The delay comes just days after the Defense Department's meet-and-confer discussions with union leaders came to a close. The talks were aimed at getting the unions' input on the structure of the system, which will govern 700,000 civilian workers.
The Pentagon's preliminary regulations for the new system, released in February, would restrict union bargaining rights, create stricter disciplinary rules and eliminate the decades-old General Schedule in favor of a pay-for-performance system.
In a statement last week, Mary Lacey, program executive officer for NSPS, said Defense and Office of Personnel Management officials would make "several recommended changes to the proposed regulations as a result of union input." Those revisions are expected to be published in the Federal Register later this summer, according to officials.
The first phase of implementation, dubbed Spiral One, would include 60,000 employees and could be implemented as soon as 30 days after the Federal Register announcement, officials said.
Two additional waves would follow. Once they are completed, 300,000 Defense civilians will have shifted into NSPS. Full implementation is expected by 2008.
The labor relations portion of the new system is expected to be in place by the end of September, according to Defense officials. Under this part of the plan, authority to adjudicate labor disputes will shift from the National Labor Relations Authority to a new internal National Security Labor Relations Board.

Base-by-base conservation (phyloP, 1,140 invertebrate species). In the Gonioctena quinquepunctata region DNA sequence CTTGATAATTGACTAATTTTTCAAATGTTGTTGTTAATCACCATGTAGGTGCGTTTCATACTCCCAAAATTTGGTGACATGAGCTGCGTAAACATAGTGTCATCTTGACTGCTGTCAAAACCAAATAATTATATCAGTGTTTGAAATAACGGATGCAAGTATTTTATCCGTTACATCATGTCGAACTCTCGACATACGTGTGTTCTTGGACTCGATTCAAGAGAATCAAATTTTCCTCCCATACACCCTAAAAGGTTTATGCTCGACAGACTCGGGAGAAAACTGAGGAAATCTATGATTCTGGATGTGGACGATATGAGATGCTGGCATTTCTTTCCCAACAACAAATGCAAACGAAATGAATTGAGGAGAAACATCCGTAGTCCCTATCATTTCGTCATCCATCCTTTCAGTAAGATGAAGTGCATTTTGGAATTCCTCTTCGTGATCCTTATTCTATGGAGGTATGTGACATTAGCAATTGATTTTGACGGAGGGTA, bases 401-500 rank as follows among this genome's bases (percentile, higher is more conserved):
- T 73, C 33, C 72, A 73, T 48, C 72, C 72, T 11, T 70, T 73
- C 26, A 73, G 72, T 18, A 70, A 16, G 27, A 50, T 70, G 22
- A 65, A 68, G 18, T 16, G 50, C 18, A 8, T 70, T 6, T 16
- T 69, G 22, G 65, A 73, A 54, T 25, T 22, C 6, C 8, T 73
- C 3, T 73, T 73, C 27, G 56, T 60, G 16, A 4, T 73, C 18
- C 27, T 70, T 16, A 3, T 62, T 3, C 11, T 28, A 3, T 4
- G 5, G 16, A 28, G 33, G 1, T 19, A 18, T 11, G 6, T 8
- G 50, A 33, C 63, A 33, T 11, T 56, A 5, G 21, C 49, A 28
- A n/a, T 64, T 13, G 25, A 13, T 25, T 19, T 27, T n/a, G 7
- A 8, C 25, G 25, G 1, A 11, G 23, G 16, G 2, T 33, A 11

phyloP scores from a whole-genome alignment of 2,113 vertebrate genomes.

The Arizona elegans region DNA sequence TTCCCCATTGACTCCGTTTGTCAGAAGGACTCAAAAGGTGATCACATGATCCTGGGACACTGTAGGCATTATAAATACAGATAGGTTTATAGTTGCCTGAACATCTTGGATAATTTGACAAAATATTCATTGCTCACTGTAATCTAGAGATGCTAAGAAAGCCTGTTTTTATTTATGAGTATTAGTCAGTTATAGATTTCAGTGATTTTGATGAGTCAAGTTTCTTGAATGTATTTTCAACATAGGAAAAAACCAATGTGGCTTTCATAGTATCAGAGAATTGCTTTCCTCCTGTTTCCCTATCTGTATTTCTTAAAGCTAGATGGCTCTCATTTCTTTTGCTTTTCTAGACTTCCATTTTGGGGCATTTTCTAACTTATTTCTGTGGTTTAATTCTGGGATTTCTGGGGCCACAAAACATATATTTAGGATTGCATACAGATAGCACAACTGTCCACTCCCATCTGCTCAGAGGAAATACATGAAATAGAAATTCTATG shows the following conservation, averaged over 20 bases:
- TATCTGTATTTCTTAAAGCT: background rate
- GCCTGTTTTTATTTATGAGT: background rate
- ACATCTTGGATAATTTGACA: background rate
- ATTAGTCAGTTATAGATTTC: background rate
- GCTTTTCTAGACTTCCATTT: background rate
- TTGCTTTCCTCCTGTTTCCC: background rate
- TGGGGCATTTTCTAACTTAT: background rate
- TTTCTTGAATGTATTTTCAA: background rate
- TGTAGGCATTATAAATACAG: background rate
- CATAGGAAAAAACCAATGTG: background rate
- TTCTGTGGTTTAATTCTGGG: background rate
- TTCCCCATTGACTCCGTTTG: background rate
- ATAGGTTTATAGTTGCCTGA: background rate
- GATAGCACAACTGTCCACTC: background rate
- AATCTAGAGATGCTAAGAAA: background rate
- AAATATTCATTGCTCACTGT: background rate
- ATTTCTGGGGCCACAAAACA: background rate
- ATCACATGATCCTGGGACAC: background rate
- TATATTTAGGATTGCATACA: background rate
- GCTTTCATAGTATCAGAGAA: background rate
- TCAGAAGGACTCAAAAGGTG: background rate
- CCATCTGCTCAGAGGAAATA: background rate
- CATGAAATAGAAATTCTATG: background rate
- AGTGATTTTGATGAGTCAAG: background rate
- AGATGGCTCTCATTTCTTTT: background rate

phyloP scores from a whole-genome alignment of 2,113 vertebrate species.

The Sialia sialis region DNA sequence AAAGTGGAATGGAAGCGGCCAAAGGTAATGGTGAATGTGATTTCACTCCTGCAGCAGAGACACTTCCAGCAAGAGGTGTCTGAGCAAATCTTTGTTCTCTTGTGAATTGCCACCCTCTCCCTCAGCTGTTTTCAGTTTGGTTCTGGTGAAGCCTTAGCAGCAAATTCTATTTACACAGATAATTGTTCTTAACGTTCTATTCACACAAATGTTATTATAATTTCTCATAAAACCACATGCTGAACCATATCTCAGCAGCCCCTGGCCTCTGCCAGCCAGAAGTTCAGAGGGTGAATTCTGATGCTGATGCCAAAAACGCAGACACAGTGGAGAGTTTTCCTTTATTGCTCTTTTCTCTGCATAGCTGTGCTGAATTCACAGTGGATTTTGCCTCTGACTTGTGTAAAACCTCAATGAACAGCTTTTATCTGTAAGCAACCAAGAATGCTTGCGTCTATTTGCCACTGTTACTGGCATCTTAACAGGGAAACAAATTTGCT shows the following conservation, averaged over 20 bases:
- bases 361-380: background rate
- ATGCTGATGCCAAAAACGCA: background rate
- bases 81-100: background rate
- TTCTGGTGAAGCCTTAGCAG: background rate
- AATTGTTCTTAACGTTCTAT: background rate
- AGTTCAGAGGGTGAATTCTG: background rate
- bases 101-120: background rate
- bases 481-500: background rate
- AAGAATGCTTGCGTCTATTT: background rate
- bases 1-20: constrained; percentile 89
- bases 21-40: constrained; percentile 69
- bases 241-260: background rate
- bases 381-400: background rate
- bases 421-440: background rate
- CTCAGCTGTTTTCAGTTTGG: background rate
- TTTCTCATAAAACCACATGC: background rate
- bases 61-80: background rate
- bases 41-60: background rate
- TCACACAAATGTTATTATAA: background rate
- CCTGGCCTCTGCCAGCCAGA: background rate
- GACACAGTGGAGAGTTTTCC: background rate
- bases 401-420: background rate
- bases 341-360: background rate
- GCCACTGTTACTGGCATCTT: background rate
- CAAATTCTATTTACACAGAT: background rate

On Tuesday, one union official said he was pleased with the decision to push the implementation date back, but expressed doubts about the department's overall timetable.
"Any push back is good news because this system is going to wreak havoc for years," said Mark Roth, general counsel for the American Federation of Government Employees, which represents the bulk of Defense civilian workers. "It would be great if they pushed it off the planet."
According to Roth, union officials will meet with OPM Acting Director Dan G. Blair and Acting Deputy Secretary of Defense Gordon R. England on June 16, and they will try again to obtain more modifications to the regulations.
"I would hope that Gordon England, the Number 2 man at the Department of Defense, if he believes something is harmful to his employees, hopefully he will be able to take a broader look at it than the people that we were stuck in a room with for 35 days," Roth said, referring to the recent meet-and-confer sessions.